Done for You Bookkeeping Service

  • Reconcile credit card and bank statements
  • Maintain data feeds into your accounting application
  • Issue monthly report on transaction trends and suggested improvements

Have you ever wondered what a day in the life of a bookkeeper looks like as we do your bookkeeping?

There are basically 7 steps to getting to where we are delivering three core reports, interpreting them, and offering suggestions for improvement on how clients can make their financial situation better.

  1. Classify & record transactions
  2. Reconcile transactions
  3. Make adjustments
  4. Produce draft financial statements (for us not the client)
  5. Review & correct draft financials
  6. Finalize financial statements so they look pretty
  7. Present the financial statements and have a conversation with each client about them in laymen’s terms, interpreting and suggesting improvements.

On a daily basis we spend the majority of our time categorizing transactions and writing bank rules to get everything automated where the bank feeds are coming into the accounting software that we use.

On a monthly basis we pull bank, credit card and merchant statements and reconcile them, looking for any red flags, which are any differences from what we usually see, or strange spending habits. We ask ourselves, “How can I help these business owners?” Then we contact each client to see if they have any questions we can answer. We provide unlimited email support, and 15 minutes of phone support once a month.

We keep track of when taxes are due and remind clients, so on a quarterly basis they can file Form 1040-ES, the Estimated Tax for Individuals, when applicable. We pull income statements for the correct time frame so clients can see what they made during that period. We also like to set revenue & profit goals for the following quarter.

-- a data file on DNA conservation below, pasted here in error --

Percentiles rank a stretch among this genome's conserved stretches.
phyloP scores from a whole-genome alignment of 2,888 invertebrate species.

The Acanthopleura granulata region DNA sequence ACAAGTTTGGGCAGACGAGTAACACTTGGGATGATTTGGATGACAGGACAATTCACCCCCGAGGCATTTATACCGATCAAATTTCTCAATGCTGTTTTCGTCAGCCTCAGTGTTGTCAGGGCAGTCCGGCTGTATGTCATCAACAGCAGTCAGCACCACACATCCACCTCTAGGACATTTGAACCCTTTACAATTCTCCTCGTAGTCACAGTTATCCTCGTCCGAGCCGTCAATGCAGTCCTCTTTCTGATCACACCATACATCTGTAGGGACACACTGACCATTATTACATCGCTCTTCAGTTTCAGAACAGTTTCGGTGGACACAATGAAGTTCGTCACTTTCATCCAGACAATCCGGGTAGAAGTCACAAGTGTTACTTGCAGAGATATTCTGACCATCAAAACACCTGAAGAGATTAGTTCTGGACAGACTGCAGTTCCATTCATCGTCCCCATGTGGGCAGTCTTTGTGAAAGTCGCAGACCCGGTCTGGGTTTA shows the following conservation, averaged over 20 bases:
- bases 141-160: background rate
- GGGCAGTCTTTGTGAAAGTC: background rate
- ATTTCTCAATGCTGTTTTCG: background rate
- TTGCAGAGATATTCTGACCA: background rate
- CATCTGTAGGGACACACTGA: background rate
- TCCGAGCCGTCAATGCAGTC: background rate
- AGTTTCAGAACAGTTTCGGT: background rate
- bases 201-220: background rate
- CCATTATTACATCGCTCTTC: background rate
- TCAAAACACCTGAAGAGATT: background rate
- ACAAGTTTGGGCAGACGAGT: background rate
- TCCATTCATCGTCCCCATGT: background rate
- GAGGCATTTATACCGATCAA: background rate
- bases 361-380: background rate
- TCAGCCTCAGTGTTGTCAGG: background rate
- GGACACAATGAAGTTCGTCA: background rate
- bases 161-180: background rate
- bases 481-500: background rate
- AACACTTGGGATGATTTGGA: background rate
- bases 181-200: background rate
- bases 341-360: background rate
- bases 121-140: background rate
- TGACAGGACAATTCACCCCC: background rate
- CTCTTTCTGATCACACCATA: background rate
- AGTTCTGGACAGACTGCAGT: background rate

On a yearly basis we contact our client’s CPA, make any required adjustments, and close out the year.

There are very few tools in our toolbox to provide this service:

The Journals – The bookkeeping cycle starts with financial transactions that go into journals. When sales are made on account, meaning no cash was received and a receivable was created, accounts receivable transactions are recorded in the sales journal. The two most common types of cash journals are the cash disbursements journal and the cash receipts journal. Once all transactions are in a journal, they feed into the ledger.

The Ledger – The set of accounts for a business which feeds into the trial balance. The most common subsidiary ledgers used are the accounts payable ledger and the accounts receivable ledger

The Chart of Accounts  – The listing of all accounts used by a business to record and classify financial transactions.

The 3 core reports which make up the financial statement are:

The Trial Balance is a two-column summary of all the debits and credits in the chart of accounts.

The Balance Sheet, also referred to as the Statement of Financial Position, shows the balances in the accounts as of a specific date. If a business owner wanted to know how much equity was in their business, this is the report I would provide. The Balance Sheet is like the accounting equation in financial statement form.

The Income Statement (aka Profit or Loss Statement) is a temporary statement that shows a company’s profits for a specific period of time and gets closed out.

The Statement of Cash Flows shows operating, investing, and financing activities.

If a business owner wanted to know the financial health of his company, I would show them all three financial reports. Only in seeing and understanding all three can a business owner see the full picture of his company’s financial health.